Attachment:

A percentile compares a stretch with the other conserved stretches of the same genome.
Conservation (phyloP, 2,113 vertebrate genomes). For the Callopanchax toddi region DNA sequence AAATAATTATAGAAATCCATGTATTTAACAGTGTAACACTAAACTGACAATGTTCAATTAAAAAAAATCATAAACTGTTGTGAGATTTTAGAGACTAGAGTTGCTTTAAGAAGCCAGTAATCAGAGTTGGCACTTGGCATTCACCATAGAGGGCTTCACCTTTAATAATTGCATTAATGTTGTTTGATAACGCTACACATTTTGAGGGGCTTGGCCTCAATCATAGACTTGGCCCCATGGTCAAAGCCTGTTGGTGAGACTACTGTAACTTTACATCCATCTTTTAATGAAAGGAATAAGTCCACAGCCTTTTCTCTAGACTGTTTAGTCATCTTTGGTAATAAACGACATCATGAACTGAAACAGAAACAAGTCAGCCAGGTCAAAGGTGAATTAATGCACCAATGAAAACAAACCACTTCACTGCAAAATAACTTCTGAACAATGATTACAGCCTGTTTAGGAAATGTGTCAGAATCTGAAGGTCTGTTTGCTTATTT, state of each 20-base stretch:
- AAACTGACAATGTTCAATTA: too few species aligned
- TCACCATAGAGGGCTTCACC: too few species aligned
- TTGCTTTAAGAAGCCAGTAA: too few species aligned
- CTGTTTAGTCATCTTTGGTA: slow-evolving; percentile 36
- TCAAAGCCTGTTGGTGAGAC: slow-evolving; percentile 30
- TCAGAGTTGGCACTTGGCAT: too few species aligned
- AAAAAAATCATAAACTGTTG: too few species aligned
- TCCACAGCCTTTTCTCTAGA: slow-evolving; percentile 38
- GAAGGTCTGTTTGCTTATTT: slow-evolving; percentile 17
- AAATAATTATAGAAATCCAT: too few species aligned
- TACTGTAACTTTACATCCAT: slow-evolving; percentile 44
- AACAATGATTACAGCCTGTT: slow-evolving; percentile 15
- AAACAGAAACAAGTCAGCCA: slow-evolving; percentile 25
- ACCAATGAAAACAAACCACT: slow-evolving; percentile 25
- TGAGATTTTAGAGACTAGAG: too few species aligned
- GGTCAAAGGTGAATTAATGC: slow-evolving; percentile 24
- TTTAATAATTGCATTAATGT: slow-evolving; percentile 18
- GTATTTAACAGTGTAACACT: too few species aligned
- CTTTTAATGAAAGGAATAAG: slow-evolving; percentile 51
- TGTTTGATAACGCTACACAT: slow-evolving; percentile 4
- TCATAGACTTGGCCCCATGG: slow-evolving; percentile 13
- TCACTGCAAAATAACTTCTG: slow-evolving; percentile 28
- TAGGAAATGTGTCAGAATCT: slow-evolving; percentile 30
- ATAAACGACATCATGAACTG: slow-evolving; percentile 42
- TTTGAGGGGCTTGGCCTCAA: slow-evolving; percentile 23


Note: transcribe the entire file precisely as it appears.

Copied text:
A percentile compares a stretch with the other conserved stretches of the same genome.
Conservation (phyloP, 2,113 vertebrate genomes). For the Callopanchax toddi region DNA sequence AAATAATTATAGAAATCCATGTATTTAACAGTGTAACACTAAACTGACAATGTTCAATTAAAAAAAATCATAAACTGTTGTGAGATTTTAGAGACTAGAGTTGCTTTAAGAAGCCAGTAATCAGAGTTGGCACTTGGCATTCACCATAGAGGGCTTCACCTTTAATAATTGCATTAATGTTGTTTGATAACGCTACACATTTTGAGGGGCTTGGCCTCAATCATAGACTTGGCCCCATGGTCAAAGCCTGTTGGTGAGACTACTGTAACTTTACATCCATCTTTTAATGAAAGGAATAAGTCCACAGCCTTTTCTCTAGACTGTTTAGTCATCTTTGGTAATAAACGACATCATGAACTGAAACAGAAACAAGTCAGCCAGGTCAAAGGTGAATTAATGCACCAATGAAAACAAACCACTTCACTGCAAAATAACTTCTGAACAATGATTACAGCCTGTTTAGGAAATGTGTCAGAATCTGAAGGTCTGTTTGCTTATTT, state of each 20-base stretch:
- AAACTGACAATGTTCAATTA: too few species aligned
- TCACCATAGAGGGCTTCACC: too few species aligned
- TTGCTTTAAGAAGCCAGTAA: too few species aligned
- CTGTTTAGTCATCTTTGGTA: slow-evolving; percentile 36
- TCAAAGCCTGTTGGTGAGAC: slow-evolving; percentile 30
- TCAGAGTTGGCACTTGGCAT: too few species aligned
- AAAAAAATCATAAACTGTTG: too few species aligned
- TCCACAGCCTTTTCTCTAGA: slow-evolving; percentile 38
- GAAGGTCTGTTTGCTTATTT: slow-evolving; percentile 17
- AAATAATTATAGAAATCCAT: too few species aligned
- TACTGTAACTTTACATCCAT: slow-evolving; percentile 44
- AACAATGATTACAGCCTGTT: slow-evolving; percentile 15
- AAACAGAAACAAGTCAGCCA: slow-evolving; percentile 25
- ACCAATGAAAACAAACCACT: slow-evolving; percentile 25
- TGAGATTTTAGAGACTAGAG: too few species aligned
- GGTCAAAGGTGAATTAATGC: slow-evolving; percentile 24
- TTTAATAATTGCATTAATGT: slow-evolving; percentile 18
- GTATTTAACAGTGTAACACT: too few species aligned
- CTTTTAATGAAAGGAATAAG: slow-evolving; percentile 51
- TGTTTGATAACGCTACACAT: slow-evolving; percentile 4
- TCATAGACTTGGCCCCATGG: slow-evolving; percentile 13
- TCACTGCAAAATAACTTCTG: slow-evolving; percentile 28
- TAGGAAATGTGTCAGAATCT: slow-evolving; percentile 30
- ATAAACGACATCATGAACTG: slow-evolving; percentile 42
- TTTGAGGGGCTTGGCCTCAA: slow-evolving; percentile 23